We love being invited to join an Easter egg hunt with our Pagan and Christian friends (it’s a tradition they both enjoy, albeit with different meanings). It’s not our holiday, but it’s great fun to be included in the celebration. Thanks to our happy backyard hens, we have plenty of eggs; this year we set aside two dozen to dye and share.
I always intend to use natural dyes on our eggs, but the egg dyeing day always manages to sneak up on me. Next year, I’ll try to plan ahead and use the wonderfully detailed directions I just found at Blossoms and Posies.
For this past Easter, though, we were left with what we had on hand: 2 dozen eggs in various shades of brown and blue-green (our flock includes a few Easter Eggers) and a few rather old bottles of liquid food coloring left over from craft projects gone by. We go out of our way to avoid foods with artificial coloring, so it always feels wrong to use the stuff on our hens’ eggs, but since the dye doesn’t soak through unless the shells are cracked, I suck it up and deal with this bit of cognitive dissonance each year.
Fresh eggs don’t have enough air between their shells and their inner membrane to peel well, so it’s best to let them age for a few weeks before hard-boiling them. Our eggs had been in our fridge for around 3 weeks, and they were still rather difficult to peel cleanly. This has me wondering anew about just how old the supermarket eggs that do peel well really are. If you’re interested in more about the science behind peeling eggs, Wired has more information here.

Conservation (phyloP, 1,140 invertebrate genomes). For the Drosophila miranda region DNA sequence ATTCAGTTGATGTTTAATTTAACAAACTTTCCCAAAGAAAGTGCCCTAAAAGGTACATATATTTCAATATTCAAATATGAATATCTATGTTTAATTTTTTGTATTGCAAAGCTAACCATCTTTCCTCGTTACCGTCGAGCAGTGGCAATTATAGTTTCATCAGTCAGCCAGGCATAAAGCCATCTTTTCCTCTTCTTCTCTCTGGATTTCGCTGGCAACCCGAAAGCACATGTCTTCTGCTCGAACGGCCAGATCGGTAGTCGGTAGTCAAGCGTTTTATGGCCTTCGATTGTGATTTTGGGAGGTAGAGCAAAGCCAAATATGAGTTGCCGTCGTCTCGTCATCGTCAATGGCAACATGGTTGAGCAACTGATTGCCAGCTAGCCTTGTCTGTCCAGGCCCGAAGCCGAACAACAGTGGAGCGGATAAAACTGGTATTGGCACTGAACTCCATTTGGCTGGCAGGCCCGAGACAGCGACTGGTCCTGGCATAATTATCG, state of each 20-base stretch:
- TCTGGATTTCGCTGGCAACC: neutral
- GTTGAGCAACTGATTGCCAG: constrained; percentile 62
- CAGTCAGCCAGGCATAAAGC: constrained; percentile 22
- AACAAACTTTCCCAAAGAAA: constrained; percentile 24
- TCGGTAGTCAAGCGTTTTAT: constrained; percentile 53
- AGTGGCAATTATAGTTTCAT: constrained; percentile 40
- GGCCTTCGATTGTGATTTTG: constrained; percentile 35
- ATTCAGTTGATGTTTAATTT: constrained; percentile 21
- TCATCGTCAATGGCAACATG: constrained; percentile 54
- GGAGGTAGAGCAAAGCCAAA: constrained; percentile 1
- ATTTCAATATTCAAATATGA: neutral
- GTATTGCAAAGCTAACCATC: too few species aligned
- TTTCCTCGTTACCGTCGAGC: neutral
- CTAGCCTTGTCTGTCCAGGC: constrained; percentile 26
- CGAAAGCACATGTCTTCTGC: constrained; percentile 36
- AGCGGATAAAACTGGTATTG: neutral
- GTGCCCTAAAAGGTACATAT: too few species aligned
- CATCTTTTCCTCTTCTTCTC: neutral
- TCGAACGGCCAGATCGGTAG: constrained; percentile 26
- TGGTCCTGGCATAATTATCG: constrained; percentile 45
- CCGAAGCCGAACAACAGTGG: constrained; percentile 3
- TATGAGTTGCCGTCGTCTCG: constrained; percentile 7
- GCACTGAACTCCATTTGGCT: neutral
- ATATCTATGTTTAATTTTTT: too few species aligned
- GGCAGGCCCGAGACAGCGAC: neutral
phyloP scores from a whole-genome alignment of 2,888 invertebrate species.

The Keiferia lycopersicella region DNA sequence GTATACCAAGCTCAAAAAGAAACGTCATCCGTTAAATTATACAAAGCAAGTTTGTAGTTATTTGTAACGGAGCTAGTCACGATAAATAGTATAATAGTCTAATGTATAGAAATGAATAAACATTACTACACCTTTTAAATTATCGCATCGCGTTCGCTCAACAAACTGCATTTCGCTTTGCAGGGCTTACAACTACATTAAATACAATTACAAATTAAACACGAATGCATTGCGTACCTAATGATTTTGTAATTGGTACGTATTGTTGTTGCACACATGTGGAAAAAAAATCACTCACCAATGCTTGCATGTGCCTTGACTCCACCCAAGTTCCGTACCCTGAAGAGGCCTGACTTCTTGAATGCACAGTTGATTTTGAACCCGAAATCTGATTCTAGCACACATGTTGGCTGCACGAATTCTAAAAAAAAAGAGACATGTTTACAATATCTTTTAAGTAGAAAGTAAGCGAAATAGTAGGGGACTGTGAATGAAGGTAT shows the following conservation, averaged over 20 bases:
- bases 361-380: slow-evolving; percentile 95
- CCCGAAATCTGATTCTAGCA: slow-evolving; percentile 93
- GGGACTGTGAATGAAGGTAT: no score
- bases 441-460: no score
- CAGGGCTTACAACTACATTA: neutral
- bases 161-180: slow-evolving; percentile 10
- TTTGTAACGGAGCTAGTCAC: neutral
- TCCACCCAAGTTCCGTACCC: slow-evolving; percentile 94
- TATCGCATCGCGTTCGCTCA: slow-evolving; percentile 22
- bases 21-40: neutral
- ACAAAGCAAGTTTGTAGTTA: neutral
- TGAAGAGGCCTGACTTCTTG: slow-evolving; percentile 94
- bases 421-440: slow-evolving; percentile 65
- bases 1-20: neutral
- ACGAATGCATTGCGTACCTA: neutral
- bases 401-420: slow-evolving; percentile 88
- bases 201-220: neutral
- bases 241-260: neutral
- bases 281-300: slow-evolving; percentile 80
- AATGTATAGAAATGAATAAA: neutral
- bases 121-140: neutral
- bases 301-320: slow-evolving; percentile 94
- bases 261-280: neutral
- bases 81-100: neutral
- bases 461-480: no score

We used 1 cup of water, 2 tablespoons of white vinegar, and 20 drops of liquid coloring in each of our dye cups. We let freshly-boiled eggs sit in the dye for about 10 minutes, then lay them out to dry. The colors were much more stable on the shells than what we’ve had in years past with those grocery store egg-dying kits (those colors sometimes peel off in strange sheets).
We wrapped one dozen with rubber bands before dyeing them, just for variety’s sake. The blue-green eggs were especially beautiful when soaked in the blue and green dye, although I have to say that I love them even more when they’re not dyed, just in their own naturally colored shells. I save a carton of those for our Passover seder and my annual reading of “Season of the Egg” by Marge Piercy (my kids will have it memorized by the time they lead their own seders) – I’d post it here, but it’s not my poem to share. I believe it’s included in Pesach for the Rest of Us, and it’s also on page 40 of The Velveteen Rabbi’s Passover Haggadah.
If you have any experience coloring brown eggs with natural, home-made dyes, please let me know – I’d love more tips for next year.